• Description: Namespace in which to install the gitops components in your cluster.
  • Default: flux-system.
  • Type: string

branch (optional)

  • Description: The branch to use when committing the configuration.
  • Default: main
  • Type: string

3.7 - Proxy configuration

EKS Anywhere cluster yaml specification proxy configuration reference

Proxy support (optional)

You can configure EKS Anywhere to use a proxy to connect to the Internet. This is the generic template with proxy configuration for your reference:

apiVersion: anywhere.eks.amazonaws.com/v1alpha1
kind: Cluster
metadata:
   name: my-cluster-name
spec:
   ...
   proxyConfiguration:
      httpProxy: http-proxy-ip:port
      httpsProxy: https-proxy-ip:port
      noProxy:
      - list of no proxy endpoints

Proxy Configuration Spec Details

proxyConfiguration (required)

  • Description: top level key; required to use proxy.
  • Type: object

httpProxy (required)

  • Description: HTTP proxy to use to connect to the internet; must be in the format IP:port
  • Type: string
  • Example: httpProxy: 192.168.0.1:3218

httpsProxy (required)

  • Description: HTTPS proxy to use to connect to the internet; must be in the format IP:port
  • Type: string
  • Example: httpsProxy: 192.168.0.1:3218

noProxy (optional)

  • Description: list of endpoints that should not be routed through the proxy; can be an IP, CIDR block, or a domain name
  • Type: list of strings
  • Example
  noProxy:
   - localhost
   - 192.168.0.1
   - 192.168.0.0/16
   - .example.com

3.8 - Registry Mirror configuration

EKS Anywhere cluster yaml specification for registry mirror configuration

Registry Mirror Support (optional)

You can configure EKS Anywhere to use a private registry as a mirror for pulling the required images.

The following cluster spec shows an example of how to configure registry mirror:

apiVersion: anywhere.eks.amazonaws.com/v1alpha1
kind: Cluster
metadata:
   name: my-cluster-name
spec:
   ...
  registryMirrorConfiguration:
    endpoint: <private registry IP or hostname>
    port: <private registry port>
    caCertContent: |
      -----BEGIN CERTIFICATE-----
      MIIF1DCCA...
      ...
      es6RXmsCj...
      -----END CERTIFICATE-----        

Registry Mirror Configuration Spec Details

registryMirrorConfiguration (required)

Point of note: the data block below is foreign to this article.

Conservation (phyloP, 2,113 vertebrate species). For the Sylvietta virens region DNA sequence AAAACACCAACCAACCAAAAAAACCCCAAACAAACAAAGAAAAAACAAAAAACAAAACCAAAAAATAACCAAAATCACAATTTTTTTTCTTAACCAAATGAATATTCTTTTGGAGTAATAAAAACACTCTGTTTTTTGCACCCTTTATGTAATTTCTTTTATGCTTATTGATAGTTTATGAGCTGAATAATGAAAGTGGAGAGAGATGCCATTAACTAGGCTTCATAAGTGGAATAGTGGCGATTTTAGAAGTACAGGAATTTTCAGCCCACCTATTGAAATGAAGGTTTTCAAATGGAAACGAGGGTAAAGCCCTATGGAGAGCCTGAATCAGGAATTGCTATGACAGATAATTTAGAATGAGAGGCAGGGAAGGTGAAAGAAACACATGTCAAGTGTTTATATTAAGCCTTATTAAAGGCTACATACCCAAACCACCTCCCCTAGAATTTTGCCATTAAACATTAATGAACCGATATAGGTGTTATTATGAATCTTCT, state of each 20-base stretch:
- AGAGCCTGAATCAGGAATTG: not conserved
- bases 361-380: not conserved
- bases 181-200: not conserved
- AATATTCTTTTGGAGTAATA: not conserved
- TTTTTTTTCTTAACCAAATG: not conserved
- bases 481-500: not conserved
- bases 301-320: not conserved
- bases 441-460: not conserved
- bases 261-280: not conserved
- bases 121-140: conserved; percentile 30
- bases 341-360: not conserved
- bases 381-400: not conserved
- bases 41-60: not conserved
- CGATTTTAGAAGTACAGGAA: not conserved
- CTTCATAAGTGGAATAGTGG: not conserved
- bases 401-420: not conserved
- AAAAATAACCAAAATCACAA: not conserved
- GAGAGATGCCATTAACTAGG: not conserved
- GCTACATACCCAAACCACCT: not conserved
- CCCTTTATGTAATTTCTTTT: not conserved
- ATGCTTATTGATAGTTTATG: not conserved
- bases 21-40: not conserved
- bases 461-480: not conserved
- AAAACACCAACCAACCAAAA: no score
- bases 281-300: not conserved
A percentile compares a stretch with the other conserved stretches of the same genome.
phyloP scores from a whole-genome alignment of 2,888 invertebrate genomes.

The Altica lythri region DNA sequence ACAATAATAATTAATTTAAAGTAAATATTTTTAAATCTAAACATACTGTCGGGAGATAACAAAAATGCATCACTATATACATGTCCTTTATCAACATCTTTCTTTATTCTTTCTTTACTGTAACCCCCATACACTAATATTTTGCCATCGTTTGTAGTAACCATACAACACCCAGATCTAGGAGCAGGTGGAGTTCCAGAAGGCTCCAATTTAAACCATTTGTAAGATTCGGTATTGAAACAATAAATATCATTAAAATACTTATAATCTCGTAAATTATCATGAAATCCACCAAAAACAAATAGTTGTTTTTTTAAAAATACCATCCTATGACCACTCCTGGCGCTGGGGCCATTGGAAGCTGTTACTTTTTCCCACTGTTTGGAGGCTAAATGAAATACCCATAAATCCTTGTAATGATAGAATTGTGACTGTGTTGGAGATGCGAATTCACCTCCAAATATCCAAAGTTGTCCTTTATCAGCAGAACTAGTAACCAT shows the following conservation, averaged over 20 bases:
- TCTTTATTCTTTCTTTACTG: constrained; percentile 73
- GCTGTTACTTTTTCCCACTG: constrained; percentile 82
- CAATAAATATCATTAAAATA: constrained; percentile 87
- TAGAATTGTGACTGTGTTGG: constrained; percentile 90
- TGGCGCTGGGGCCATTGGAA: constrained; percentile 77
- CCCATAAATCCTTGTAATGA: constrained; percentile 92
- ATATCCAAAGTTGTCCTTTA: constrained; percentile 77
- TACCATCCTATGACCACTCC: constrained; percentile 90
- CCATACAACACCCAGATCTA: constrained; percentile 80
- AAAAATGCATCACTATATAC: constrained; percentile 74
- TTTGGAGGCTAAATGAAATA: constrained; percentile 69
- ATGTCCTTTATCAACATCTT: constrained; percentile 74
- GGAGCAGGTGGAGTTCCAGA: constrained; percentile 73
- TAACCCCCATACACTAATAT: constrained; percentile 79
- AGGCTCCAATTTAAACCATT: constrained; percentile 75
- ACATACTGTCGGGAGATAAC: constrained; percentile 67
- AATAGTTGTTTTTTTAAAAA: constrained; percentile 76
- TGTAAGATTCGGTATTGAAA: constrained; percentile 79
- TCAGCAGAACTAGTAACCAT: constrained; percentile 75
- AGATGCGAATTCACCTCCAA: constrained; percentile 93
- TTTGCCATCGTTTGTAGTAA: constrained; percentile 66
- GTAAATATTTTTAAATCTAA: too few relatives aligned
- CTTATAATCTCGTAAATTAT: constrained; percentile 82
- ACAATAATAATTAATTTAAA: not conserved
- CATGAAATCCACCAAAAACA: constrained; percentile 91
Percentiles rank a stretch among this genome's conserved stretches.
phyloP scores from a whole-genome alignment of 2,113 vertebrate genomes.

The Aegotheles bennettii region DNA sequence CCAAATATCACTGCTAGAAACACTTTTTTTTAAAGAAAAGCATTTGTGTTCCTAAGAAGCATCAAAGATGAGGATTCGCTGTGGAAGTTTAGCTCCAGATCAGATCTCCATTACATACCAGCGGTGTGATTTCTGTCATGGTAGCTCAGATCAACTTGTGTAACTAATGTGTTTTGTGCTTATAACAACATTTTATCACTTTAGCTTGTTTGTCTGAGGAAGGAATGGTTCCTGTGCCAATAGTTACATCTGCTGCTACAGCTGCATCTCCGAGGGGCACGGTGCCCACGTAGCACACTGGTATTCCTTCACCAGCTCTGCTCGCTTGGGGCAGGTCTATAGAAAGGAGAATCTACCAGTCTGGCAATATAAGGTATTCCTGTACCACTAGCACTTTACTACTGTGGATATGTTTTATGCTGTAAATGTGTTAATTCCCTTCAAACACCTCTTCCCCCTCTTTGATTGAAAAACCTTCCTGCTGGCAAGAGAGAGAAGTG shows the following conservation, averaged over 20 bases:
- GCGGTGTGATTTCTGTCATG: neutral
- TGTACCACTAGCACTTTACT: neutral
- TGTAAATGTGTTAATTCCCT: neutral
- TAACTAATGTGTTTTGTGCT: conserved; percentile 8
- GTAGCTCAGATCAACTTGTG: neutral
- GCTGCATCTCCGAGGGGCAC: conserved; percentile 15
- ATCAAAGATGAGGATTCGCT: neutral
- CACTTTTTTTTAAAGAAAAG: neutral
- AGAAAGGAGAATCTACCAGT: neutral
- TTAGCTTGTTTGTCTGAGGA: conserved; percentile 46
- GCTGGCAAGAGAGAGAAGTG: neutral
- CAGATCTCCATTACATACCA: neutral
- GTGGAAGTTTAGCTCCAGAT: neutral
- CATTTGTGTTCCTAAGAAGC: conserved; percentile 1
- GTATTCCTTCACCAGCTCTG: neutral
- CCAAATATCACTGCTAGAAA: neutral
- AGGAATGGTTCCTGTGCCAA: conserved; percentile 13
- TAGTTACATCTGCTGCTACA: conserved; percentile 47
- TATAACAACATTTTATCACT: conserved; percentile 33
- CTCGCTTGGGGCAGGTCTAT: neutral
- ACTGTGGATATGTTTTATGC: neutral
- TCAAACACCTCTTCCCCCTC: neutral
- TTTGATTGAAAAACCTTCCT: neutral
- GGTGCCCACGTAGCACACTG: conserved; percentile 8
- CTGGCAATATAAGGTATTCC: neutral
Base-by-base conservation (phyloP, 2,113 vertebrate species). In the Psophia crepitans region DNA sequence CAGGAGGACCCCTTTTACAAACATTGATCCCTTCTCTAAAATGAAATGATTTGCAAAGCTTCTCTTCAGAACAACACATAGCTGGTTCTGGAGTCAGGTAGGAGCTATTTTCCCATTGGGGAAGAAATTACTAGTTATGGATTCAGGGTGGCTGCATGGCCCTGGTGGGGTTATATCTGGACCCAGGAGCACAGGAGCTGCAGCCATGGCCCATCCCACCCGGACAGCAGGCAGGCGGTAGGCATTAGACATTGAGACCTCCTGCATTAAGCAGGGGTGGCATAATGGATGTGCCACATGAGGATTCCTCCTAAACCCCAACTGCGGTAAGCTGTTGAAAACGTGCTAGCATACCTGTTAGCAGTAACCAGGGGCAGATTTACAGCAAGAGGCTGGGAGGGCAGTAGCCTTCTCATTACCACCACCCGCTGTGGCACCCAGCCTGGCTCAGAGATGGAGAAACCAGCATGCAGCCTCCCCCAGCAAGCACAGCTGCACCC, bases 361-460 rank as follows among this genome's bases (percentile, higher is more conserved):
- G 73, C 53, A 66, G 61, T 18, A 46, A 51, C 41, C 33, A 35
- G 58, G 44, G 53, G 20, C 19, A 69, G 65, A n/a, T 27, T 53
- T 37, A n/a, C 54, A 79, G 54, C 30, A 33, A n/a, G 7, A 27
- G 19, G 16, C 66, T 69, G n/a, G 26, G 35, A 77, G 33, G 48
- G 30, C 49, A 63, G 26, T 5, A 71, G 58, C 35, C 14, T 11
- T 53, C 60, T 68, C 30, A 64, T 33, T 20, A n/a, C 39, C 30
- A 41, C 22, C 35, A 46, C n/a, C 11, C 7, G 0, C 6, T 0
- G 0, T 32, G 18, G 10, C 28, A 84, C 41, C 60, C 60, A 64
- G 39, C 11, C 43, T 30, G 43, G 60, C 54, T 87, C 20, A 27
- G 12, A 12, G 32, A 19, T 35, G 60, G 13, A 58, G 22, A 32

• Description: top level key; required to use a private registry.
  • Type: object

endpoint (required)

  • Description: IP address or hostname of the private registry for pulling images
  • Type: string
  • Example: endpoint: 192.168.0.1

port (optional)

  • Description: Port for the private registry. This is an optional field. If a port is not specified, the default HTTPS port 443 is used
  • Type: string
  • Example: port: 443

caCertContent (optional)

  • Description: Certificate Authority (CA) Certificate for the private registry . When using self-signed certificates it is necessary to pass this parameter in the cluster spec.
    It is also possible to configure CACertContent by exporting an environment variable:
    export EKSA_REGISTRY_MIRROR_CA="/path/to/certificate-file"
  • Type: string
  • Example:
    CACertContent: |
      -----BEGIN CERTIFICATE-----
      MIIF1DCCA...
      ...
      es6RXmsCj...
      -----END CERTIFICATE-----  
    

Import images into a private registry

You can use the import-images command to pull images from public.ecr.aws and push them to your private registry. Starting with release 0.8, import-images command also pulls the cilium chart from public.ecr.aws and pushes it to the registry mirror. It requires the registry credentials for performing a login. Set the following environment variables for the login:

export REGISTRY_USERNAME=<username>
export REGISTRY_PASSWORD=<password>
docker login https://<private registry endpoint>
...
eksctl anywhere import-images -f cluster-spec.yaml

Docker configurations

It is necessary to add the private registry’s CA Certificate to the list of CA certificates on the admin machine if your registry uses self-signed certificates.

For Linux , you can place your certificate here: /etc/docker/certs.d/<private-registry-endpoint>/ca.crt

For Mac , you can follow this guide to add the certificate to your keychain: https://docs.docker.com/desktop/mac/#add-tls-certificates

Registry configurations

Depending on what registry you decide to use, you will need to create the following projects:

bottlerocket
eks-anywhere
eks-distro
isovalent
cilium-chart

For example, if a registry is available at private-registry.local, then the following projects will have to be created:

https://private-registry.local/bottlerocket
https://private-registry.local/eks-anywhere
https://private-registry.local/eks-distro
https://private-registry.local/isovalent
https://private-registry.local/cilium-chart